National Heritage Award Winners Announced
The Heritage Council is delighted to announce the National Heritage Award winners, showcasing the best of National Heritage Week and recognising the fantastic work of all the heritage enthusiasts who take part.
There were 122 entries for the Awards and 170 nominations for the Heritage Hero award. The 13 winners came from eight counties from Donegal to Kerry. Co. Clare came out on top with three winners.
Heritage Hero Award
The Heritage Council’s Heritage Hero Award celebrates someone who has made an outstanding contribution to the protection and promotion of heritage in Ireland.
This year’s winner is historian and author Sharon Slater from Limerick. Sharon has worked tirelessly over the years in local history research in Limerick. As well as writing books on Limerick’s history, she established www.limerickslife.com in 2004, an unparalleled treasure trove of Limerick history from rare images to untold stories of Limerick’s people and places. Sharon devotes her time to heritage in the community from local heritage projects with Limerick Fishermen to leading bicycle tours! Sharon brings history to life for the people of Limerick and is a worthy recipient of the Heritage Hero Award.
Hidden Heritage Award
This award shines a light on Ireland’s hidden heritage and was open to event organisers who successfully explored lesser known aspects of Ireland’s heritage during Heritage Week.
The Great Irish Garden organised by Irish Seed Savers in Co. Clare highlighted the amazing diversity and heritage of Ireland's food crops. Due to industrial farming it's estimated that over 80% of crop varieties have been lost in the last 100 years. Ireland has a rich history of food heritage from the well-known Lumper potato to the ancient and very rare Irish Prean’s Pea. Irish Seed Savers’ mission is to save these varieties and make them available to the general public.
The Mining Heritage Hill Walk organised by Glenmalure PURE Mile/Adopt a Monument Group and Glens of Lead in Co. Wicklow explored the hidden social and industrial heritage linked to the mining industry in the valleys of Glendasan, Glendalough, and Glenmalure. The group hope to establish this route as a way-marked Mining Heritage Trail in the future.
The Laneways & Bow-ways of Ennis walk organised by Ennis Tidy Towns in Co. Clare was led by local historian Larry Brennan and shone a spotlight on the placenames of the town. These placenames were then uploaded by the organisers to meitheal.logainm.ie, the community placename collection project.
The Sea Kayaking and Geology Tour organised by Wild Water Adventures in Co. Kerry teamed up with Gosia, a local geologist to show the local community and visitors the unique geological heritage of the North Kerry Coastline.
Heritage Communities Award
This award was open to event organisers who brought their community together to celebrate Heritage Week.
The Foyle: Tales of Salmon Fishing organised by Wild Strands in Co. Donegal celebrated and documented the rich maritime heritage of local fishermen who fished wild salmon on the Foyle. The organisers recognised the urgent need to create an event so that the wealth of this local tradition could be recorded. In collaboration with the local Men’s Shed they brought men together to share and record their knowledge. There are more plans to record, preserve and pass on the knowledge of the fishermen before it is lost.
Benny Duffy's Photographs organised by Bailieborough Heritage Society in Co. Cavan showcased 85 year old Benny Duffy's photographs of the rural community around Killann Parish, many dating from 1950/60's. The Nursing Home where he now lives took their residents to see the exhibition, bringing generations together to celebrate the social history of a community as seen through one man’s eyes.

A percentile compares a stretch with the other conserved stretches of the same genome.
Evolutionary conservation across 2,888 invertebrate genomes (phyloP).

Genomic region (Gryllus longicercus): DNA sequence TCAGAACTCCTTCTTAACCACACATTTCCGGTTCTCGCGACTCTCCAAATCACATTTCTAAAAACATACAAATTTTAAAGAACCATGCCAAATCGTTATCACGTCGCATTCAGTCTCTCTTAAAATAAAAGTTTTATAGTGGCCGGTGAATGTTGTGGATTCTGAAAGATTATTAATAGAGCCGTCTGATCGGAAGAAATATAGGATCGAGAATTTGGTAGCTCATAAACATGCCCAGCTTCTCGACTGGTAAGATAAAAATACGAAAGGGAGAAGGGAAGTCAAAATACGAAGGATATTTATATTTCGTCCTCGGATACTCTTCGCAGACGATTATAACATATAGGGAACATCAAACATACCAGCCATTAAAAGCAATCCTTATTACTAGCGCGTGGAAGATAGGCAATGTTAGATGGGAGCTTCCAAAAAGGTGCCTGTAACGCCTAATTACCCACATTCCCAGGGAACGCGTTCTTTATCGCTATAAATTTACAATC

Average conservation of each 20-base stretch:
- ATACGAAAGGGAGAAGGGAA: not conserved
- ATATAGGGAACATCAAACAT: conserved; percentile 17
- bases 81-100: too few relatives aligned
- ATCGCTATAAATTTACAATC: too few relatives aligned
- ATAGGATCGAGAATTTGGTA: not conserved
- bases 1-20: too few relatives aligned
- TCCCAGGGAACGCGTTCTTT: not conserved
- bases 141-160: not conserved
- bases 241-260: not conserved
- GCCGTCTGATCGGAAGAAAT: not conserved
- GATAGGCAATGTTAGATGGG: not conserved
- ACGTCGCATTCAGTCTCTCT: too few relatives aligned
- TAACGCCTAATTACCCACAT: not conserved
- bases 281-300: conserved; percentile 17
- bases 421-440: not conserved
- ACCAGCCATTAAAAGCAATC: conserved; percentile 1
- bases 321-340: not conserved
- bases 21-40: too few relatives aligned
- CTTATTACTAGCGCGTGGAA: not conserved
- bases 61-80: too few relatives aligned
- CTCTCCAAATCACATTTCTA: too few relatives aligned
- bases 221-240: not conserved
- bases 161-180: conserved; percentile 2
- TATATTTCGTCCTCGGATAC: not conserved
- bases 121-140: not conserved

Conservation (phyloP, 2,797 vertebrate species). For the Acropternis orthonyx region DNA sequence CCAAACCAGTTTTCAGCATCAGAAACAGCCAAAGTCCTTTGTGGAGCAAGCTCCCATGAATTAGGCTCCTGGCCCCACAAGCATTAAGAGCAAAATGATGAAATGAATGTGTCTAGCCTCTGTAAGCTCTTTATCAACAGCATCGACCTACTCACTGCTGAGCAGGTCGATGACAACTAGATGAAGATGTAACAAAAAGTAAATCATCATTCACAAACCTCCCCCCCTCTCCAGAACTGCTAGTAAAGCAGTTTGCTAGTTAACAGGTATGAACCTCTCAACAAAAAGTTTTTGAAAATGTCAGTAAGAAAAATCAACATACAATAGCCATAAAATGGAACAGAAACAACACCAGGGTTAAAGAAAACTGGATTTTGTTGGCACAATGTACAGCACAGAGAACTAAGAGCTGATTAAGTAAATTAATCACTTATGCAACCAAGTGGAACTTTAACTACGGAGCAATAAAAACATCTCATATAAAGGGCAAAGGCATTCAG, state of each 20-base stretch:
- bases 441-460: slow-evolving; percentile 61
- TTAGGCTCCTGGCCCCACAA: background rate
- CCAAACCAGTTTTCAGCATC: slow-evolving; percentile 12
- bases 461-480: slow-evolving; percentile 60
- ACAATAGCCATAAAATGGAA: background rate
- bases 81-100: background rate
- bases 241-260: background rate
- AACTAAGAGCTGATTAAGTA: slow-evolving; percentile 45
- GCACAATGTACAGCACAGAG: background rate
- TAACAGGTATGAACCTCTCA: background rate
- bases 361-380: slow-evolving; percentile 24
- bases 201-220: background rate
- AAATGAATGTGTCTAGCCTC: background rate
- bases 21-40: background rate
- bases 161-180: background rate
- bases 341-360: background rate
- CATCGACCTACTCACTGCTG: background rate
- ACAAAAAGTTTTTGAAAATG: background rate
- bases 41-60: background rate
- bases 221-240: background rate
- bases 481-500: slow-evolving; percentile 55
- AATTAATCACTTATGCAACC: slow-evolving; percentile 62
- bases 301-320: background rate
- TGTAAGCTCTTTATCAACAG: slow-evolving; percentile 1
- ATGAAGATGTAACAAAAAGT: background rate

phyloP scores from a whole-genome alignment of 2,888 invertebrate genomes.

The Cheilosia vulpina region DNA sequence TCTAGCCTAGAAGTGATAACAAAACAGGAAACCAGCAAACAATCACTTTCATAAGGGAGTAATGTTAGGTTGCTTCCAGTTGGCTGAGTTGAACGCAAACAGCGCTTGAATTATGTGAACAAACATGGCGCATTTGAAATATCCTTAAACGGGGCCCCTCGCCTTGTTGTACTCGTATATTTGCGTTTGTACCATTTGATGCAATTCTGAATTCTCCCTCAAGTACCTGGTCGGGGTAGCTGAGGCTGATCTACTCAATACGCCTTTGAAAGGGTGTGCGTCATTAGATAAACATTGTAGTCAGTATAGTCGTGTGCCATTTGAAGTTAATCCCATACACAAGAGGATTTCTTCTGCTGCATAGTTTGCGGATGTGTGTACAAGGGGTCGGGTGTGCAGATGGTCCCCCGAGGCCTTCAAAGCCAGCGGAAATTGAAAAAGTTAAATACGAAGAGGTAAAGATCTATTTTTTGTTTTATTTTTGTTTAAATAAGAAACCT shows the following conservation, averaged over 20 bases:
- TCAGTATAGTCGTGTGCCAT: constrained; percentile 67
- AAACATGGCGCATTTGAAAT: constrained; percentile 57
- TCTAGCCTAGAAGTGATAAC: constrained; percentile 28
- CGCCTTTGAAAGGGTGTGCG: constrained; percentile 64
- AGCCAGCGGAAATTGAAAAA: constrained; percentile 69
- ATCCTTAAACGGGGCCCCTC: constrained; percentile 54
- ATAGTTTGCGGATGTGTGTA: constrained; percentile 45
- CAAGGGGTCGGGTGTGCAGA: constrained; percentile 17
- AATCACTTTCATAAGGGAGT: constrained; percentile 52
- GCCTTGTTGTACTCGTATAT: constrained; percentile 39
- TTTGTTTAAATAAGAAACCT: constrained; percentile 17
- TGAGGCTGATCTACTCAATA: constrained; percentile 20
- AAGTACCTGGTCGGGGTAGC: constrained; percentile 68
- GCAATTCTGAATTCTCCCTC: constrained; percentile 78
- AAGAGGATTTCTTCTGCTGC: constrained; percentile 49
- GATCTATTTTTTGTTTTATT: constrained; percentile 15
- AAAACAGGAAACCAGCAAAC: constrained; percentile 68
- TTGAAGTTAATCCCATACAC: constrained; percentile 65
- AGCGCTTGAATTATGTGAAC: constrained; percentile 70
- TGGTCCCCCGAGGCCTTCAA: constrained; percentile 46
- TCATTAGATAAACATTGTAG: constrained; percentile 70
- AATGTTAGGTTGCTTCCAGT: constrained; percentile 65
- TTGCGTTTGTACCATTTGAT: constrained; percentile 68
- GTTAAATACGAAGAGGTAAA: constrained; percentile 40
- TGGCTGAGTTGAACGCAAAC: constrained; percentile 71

Spa Wells Pumps 150yrs organised by Lisdoonvarna Tidy Towns in Co. Clare celebrated 150 years since the first pump was installed at the Spa Wells in Lisdoonvarna. Lisdoonvarna Failte CLG, Lisdoonvarna Heritage Group, Lisdoonvarna Tidy Towns and Visit Lisdoonvarna collaborated to bring people out and celebrate this community owned heritage site.
Public Street Signage in Cork organised by Niamh Daly & Joanne Hughes, Cork City Council Archaeologist brought the community together to enjoy and learn about an aspect of Cork’s urban heritage.
Cool for Kids Award
This award was open to event organisers who encouraged children and families to participate in Heritage Week.
Go Wild Nature Camps organised by BirdWatch Ireland in Co. Galway was all about connecting children with their local environment through revealing the wonders and importance of local biodiversity. The camps appealed to the innate curiosity that children possess for wildlife and focused on practical hands-on activities and creative exploration.
The Pollinator Party in the Park organised by Laois Heritage Office aimed to raise awareness of pollinators in a fun and engaging way. Children could enjoy face painting (bees and butterflies of course!), bug hunts, a scavenger hunt and biodiversity quiz, and everyone could build a mini bug hotel.
Food and Eating in Prehistory organised by Katharina Becker and Ben Gearey of University College Cork focused on archaeology and scientific remains that are usually regarded as being 'too difficult' to hold the interest of young people. Children could get hands on looking down a microscope at pollen grains, trying indoor excavation, butter churning, or grinding grain.
Chase a Fairy, Find a Bee organised by the Irish Workhouse Centre, Portumna, Co. Galway brought children on a journey with the fairies to come see the bees and their bee hotel in a celebration of biodiversity and the importance of bees in our lives, from food production to the eco-system.
From 18-26 August 2018, hundreds of event organisers in national institutions and local community organisations will organise Heritage Week events throughout the country. Get involved!